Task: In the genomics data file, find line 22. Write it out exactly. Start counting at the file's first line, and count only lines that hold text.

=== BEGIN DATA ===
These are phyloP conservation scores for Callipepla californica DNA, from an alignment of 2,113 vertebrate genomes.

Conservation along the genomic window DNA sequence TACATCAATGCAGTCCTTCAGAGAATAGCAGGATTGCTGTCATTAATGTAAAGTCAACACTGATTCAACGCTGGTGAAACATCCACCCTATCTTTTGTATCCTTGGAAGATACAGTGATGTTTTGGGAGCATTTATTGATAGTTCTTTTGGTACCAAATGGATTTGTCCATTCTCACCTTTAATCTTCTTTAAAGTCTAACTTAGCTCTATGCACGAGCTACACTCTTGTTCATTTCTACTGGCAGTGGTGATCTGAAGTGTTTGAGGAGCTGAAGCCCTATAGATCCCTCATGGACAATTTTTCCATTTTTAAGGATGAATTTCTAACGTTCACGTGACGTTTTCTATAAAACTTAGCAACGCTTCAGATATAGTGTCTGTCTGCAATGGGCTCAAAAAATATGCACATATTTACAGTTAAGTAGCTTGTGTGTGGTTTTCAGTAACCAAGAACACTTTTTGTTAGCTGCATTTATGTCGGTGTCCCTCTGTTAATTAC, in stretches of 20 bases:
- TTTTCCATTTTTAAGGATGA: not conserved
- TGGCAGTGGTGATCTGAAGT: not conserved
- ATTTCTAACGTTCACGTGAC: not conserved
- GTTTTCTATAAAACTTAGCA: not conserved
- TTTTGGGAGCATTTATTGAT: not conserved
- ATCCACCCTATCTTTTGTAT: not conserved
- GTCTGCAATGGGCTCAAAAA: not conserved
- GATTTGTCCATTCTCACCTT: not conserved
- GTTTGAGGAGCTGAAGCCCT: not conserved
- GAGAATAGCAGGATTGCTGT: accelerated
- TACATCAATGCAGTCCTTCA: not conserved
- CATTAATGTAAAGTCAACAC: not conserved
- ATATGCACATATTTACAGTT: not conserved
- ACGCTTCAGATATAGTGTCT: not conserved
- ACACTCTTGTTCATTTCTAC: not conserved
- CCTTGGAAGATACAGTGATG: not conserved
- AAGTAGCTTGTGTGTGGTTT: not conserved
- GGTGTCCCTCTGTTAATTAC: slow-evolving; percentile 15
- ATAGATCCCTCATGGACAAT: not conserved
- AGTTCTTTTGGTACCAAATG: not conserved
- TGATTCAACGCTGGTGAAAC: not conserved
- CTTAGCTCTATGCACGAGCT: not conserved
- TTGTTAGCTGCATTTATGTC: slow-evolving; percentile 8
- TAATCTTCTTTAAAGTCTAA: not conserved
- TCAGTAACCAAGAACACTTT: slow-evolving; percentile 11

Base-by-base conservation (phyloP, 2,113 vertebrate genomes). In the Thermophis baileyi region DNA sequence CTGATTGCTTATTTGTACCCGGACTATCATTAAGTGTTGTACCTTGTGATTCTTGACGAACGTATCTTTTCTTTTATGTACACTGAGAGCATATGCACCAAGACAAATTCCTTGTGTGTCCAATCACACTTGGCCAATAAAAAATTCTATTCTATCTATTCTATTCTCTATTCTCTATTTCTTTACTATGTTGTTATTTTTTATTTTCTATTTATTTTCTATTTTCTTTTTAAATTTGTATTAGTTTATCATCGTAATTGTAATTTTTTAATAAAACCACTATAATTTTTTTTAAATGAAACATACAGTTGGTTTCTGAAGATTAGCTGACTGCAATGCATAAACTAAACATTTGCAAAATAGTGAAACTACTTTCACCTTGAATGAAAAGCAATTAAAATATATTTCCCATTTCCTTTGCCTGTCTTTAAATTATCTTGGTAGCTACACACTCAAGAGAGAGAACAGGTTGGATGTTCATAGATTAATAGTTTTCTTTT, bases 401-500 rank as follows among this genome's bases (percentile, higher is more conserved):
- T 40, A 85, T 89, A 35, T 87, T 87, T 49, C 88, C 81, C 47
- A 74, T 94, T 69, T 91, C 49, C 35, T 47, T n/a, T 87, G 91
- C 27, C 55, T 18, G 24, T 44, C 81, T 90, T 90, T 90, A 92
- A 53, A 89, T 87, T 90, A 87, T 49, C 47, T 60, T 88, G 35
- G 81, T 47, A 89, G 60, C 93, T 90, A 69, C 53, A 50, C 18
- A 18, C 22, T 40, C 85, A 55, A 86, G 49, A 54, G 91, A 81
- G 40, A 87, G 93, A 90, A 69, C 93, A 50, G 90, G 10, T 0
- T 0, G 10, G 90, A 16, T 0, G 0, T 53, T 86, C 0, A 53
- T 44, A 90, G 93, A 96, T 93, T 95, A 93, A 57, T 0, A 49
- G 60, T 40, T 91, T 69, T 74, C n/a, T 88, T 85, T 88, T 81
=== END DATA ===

- AGTTCTTTTGGTACCAAATG: not conserved